There are different levels of formal certifications (licensing and ordination). The presence of Deacons below Bishops is one example. Ministers other than bishops and deacons may be licensed and/or ordained to support the work of the church. Such licensing and/or ordination communicate that such persons have a level of spiritual calling, maturity and/or training that ordinary congregation members do not possess. Such certification may be general or limited/specific to a particular function and level/scope of authority and responsibility.

For a deeper understanding of the word ordain one should note the following concerning the Greek (G2525, kathistemi) word translated ordain in the phrase “ordain elders in every city” (Tit 1:5): With respect to position this word is also translated ruler (Matt 24:25; made (Luke 12:24 with respect to being made a judge or divider; and Acts 7:10 with respect to being made a governor); and appoint (Acts 6:3 with respect to the Seven). Note that with respect to Acts 6 some denominations view the Seven as the prototype for the office of the Deacon (1 Tim 3:8); indeed, they use the terminology of ordaining Deacons.

With regard to public spiritually-oriented activities, licensed ministers should function in conjunction with a local church rather than as an independent ministry; this does not apply to relatively private activities such as in one’s home, or business so long as one is not doing so as an official representative of the church. Ordained ministers should also so function except they may function independently as authorized by their ordination if they deem it appropriate, e.g. Billy Graham Evangelistic Association, a nonprofit. Ordained ministers include not only elders but also Deacons such as Stephen who operated independently. In general, non-licensed and non-ordained members of the body of Christ should not independently conduct public spiritually-oriented activities. However, they may independently have bible study and prayer in private with family, friends, and neighbors on a rather irregular basis.

Different Levels of Shepherdship
As indicated above, the words pastor, bishop, and elder may be used interchangeably depending on what aspects of the person/function one is referencing. Above, different degrees or levels of ministry are mentioned above.

In some circles the word pastor is commonly used to refer to the senior minister at a local church. Such local churches may also have assistant pastors and/or associate pastors. Such words sometimes differ in meaning details.

Here we focus on the use of the word pastor. All Christians are called to pastor or shepherd at a general level in the sense of feeding people with knowledge and understanding (Jeremiah 3:15). In Jeremiah 17:16, Jeremiah is identified as a prophet and pastor. There is no biblical evidence that Jeremiah ruled on a local congregation nor is he positioned as ruling over the nation in the sense that King David did as prophet and King.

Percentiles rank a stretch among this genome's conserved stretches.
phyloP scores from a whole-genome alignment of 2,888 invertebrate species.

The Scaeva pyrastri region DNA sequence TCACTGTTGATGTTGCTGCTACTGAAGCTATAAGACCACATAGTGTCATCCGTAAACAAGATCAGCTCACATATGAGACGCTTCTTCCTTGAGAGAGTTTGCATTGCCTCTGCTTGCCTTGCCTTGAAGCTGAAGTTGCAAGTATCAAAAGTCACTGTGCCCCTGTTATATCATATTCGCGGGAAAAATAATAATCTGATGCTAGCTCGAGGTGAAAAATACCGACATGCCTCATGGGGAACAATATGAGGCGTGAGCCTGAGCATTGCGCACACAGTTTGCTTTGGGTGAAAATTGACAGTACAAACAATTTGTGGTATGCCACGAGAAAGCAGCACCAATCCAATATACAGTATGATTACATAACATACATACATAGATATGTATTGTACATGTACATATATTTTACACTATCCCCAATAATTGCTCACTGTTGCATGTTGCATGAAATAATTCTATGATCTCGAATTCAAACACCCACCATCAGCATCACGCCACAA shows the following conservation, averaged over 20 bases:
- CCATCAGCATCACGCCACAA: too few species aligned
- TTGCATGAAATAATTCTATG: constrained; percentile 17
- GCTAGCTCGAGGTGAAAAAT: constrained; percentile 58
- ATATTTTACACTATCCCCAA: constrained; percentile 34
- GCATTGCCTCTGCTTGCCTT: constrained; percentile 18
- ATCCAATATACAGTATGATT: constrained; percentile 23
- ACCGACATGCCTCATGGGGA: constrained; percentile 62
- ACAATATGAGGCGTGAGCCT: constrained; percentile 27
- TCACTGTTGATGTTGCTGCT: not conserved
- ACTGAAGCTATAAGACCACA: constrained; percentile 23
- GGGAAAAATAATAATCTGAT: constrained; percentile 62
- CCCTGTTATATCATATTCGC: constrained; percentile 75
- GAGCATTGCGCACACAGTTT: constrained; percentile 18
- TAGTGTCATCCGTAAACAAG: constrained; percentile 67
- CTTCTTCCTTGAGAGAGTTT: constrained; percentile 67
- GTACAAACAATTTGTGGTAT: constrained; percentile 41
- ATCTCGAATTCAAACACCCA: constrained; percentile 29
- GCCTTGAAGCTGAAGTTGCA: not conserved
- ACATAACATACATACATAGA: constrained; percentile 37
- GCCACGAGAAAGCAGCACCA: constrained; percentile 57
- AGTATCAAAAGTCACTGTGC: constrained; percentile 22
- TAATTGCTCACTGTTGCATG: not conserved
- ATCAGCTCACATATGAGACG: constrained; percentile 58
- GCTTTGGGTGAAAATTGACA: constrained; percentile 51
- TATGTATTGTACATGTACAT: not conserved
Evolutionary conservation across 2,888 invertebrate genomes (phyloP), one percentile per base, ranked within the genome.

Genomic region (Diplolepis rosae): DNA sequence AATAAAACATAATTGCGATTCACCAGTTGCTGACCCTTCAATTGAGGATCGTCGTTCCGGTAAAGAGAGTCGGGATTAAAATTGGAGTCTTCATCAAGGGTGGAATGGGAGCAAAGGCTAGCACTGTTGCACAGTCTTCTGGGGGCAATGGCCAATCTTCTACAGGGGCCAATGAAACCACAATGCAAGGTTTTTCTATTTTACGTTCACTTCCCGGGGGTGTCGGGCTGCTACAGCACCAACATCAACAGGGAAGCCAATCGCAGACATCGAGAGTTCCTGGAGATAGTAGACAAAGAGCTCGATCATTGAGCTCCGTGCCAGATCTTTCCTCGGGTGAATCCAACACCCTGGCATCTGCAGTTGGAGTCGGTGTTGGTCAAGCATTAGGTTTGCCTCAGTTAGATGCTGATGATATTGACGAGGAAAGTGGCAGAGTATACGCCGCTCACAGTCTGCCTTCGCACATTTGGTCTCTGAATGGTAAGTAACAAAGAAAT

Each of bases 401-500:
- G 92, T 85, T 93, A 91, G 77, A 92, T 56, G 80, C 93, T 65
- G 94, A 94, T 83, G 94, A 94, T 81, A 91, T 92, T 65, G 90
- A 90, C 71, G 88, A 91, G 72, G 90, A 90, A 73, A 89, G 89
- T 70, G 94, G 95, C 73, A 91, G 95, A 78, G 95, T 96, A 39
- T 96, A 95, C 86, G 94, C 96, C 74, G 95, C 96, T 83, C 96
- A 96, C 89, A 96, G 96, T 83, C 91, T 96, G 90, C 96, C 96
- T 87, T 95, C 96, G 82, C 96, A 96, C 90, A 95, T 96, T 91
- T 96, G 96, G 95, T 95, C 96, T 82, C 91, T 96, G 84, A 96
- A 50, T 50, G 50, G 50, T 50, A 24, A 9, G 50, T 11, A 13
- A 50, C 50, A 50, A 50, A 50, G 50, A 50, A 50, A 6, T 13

So then given that the words pastor and shepherd may be used in a general sense, some churches/denominations have what they call lay pastors and lay elders. The duties are such lay pastors/elders various in these churches/denominations.  Such lay pastors/elders should have the same qualificationsas clergy pastors/elders.  They are generally unpaid workers in ministry.   Their duties may be restricted to be a subset of the clergy pastors/elders. Such lay pastors and lay elders may be assigned non-ruling authority or have restricted ruling authority. United Methodist Church has Certified Lay Ministers (CLM), Certified Lay Speakers, and Certified Lay Servants. Seemingly, Certified Lay Speakers and Certified Lay Servants may serve in pulpit supply but not as clergy as they require supervision by clergy.

Evangelist
Evangelism is the act of preaching the salvation gospel of Jesus Christ. It takes place primarily outside the church building. However, some evangelistic activities may take place within the church building. The evangelist spends most of his ministry time traveling outside the church building either to the world or within the local community at large.

Evangelistic focus is on inviting persons to become members of the body of Christ through acceptance of Jesus Christ as Lord and Saviour. Its focus is not on maturing existing believers. However, the evangelist may be called upon to authoritatively and independently answer and resolve spiritual questions posed by potential male and female believers as Philip did with the eunuch (Acts 8:34) and therefore mature believers to sound doctrine.

Within the body of Christ, evangelism occurs at various levels. All believers are called to engage in evangelism at some level including everyday witnessing. However, not all believers are set apart as an evangelist. By biblical example the evangelist in contrast to general evangelism is a function carried out primarily independently as in the case of Philip. It may also be carried out in conjunction with other functions such as apostle, prophet, pastor, etc.

In the scriptures only Philip is explicitly identified as an evangelist (Acts 21:8). Paul does tell Timothy to do the work of an evangelist (II Timothy 4:5) but he was not called an evangelist because his role was more than that of an evangelist. Some call the gospel writers (Matthew, Mark, Luke, John) as evangelist. However, this is to be taken in a general sense rather than in the sense of Philip, the evangelist. For one thing, we know that Matthew and John were definitely apostles which of course involved evangelism.

For information on women in ministry see Of Male Headship and Women in Ministry

For more info see Of Biblical Ministry Functions, Titles of Address, and Positions

References

I provide the following external reference for information purposes. I do not necessarily agree with everything contained therein. Note that the word pastor as used in the article “Reasons Women Should Not be Pastors” should be viewed as one who heads a local or regional congregation.

National Baptist Convention USA Inc. – Pastor and other Clergy

What on earth is a Catholic Evangelist?

Reasons Women Should Not be Pastors

For discussion on the concept of the Senior Minister see The Case for the Senior Pastor
and What is a Senior Pastor and Why Do We Have One?
and Why we don’t have a senior pastor
and Answering the Key Questions About Elders

and Lay Elders

Info on United Methodist Church CLMs, Etc.

To God Be the Glory!

Categories
Church Organization and Worship